Being a sleep consultant has somehow earned me the reputation that I do not support co-sleeping, or that my baby sleeps alone in his room from birth. There’s a misconception that my babies won’t be up most of the night or need to be fed on demand. Nothing could be further from the truth! Having a newborn baby means broken or little sleep, no matter who you are. That is normal and to be expected.
But here’s the thing… I co-slept with both my children! Co-sleeping with my newborns helped me feel bonded, it made struggling with breastfeeding more manageable, and it made the recovery process a little less stressful.The first time around, I was trying so hard to figure out how to be a new mum to my daughter, Hadley, that sleep habits never really crossed my mind. That turned out to be a huge mistake, but it eventually lead me to the path of becoming a sleep consultant and maternity nurse. You can read more about that over on my Meet Ashley page.
By the time my son arrived, I was prepared. I understood his sleep/awake patterns and I was educated on what to expect from a newborn – totally erratic sleep and behaviours! I also knew how to set him up for long-term success with feeding and sleep. That’s right, both.
In the early days, I was up at least every two hours. Sometimes my son would just wake up at 4:00 a.m. for two hours and be impossible to get back to sleep until 6:00 a.m. That’s when he would crash into a heavy sleep, now leaving me with an awake and energetic toddler… Ha! But as the weeks went on, the stretches of sleep got longer, the morning restlessness stopped, and we began cohabiting instead of co-sleeping.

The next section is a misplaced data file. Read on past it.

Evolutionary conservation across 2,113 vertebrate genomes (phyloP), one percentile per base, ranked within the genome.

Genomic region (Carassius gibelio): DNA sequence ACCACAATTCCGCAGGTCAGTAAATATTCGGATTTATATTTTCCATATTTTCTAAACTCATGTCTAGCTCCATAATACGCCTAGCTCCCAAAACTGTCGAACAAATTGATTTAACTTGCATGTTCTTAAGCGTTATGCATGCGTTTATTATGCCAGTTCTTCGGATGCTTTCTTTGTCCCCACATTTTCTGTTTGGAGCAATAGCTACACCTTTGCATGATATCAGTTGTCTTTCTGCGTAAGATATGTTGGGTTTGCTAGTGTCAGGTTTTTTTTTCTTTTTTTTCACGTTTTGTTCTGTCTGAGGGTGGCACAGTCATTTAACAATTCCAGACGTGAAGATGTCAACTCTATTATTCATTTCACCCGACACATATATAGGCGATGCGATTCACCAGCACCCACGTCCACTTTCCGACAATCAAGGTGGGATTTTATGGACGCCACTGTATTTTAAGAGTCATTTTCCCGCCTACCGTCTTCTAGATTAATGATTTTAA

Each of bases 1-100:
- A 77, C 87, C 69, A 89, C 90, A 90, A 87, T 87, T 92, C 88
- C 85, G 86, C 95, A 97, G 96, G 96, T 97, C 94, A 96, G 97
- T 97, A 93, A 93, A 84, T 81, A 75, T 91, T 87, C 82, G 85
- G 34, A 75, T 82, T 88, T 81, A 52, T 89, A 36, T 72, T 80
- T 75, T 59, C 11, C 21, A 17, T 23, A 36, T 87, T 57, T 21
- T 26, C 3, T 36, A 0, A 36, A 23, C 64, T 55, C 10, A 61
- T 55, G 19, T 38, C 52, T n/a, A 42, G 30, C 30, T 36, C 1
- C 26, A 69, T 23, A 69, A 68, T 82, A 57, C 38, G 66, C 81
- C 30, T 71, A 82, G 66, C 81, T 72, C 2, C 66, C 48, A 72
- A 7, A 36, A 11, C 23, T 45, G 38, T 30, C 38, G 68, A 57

Honestly, this transition came about because I couldn’t sleep when he was sleeping. I was riddled with anxiety over harming him by mistake. No matter what precautions I took, I couldn’t switch that button off. And I missed my husband! I missed falling asleep in his arms without fear of harming our baby. It came to a point where cohabiting was the best option for our family.
With the help of a sleep consultant, I was able to understand my son’s needs, I fed on demand, and he would go to sleep peacefully. There was no stress to it and it was a beautiful routine. It made me feel good and confident. I was able to cherish my time with him, instead of it being stressful and full of anxiety like it was with my daughter.
During the day, we had cuddle naps, co-sleeping naps in my bed, or he would sleep in his bassinet, if I needed the free hands to wrangle my toddler. I fed my son during the night until he was one-year-old, by choice. When he was ready to stop, we dropped the feed, We all felt ready and it wasn’t forced upon any of us.
So you see, there is flexibility. It’s not all about routines, sleeping alone, no cuddles, scheduled feeds, and crying babies. It makes me sad to think that because I chose this profession and I advocate for quality sleep, that I am somehow an enemy to those who choose different paths or don’t understand the options available to them. Ultimately, I want happy families, parents who feel confident, and relationships that thrive. There is no right or wrong; knowledge is power.
The next time you feel like you might need a little help with sleep, do not talk yourself out of it for fear of what this means for you and your baby. Call me! Share your fears and I will share your options and let you know what can and can’t be done. I can meet the needs of your family, while taking into account your parental philosophy and values.
Not all sleep consultants are created equal. Put down the books, close Google, and chat to a person. No sales! Just mom to mom chat.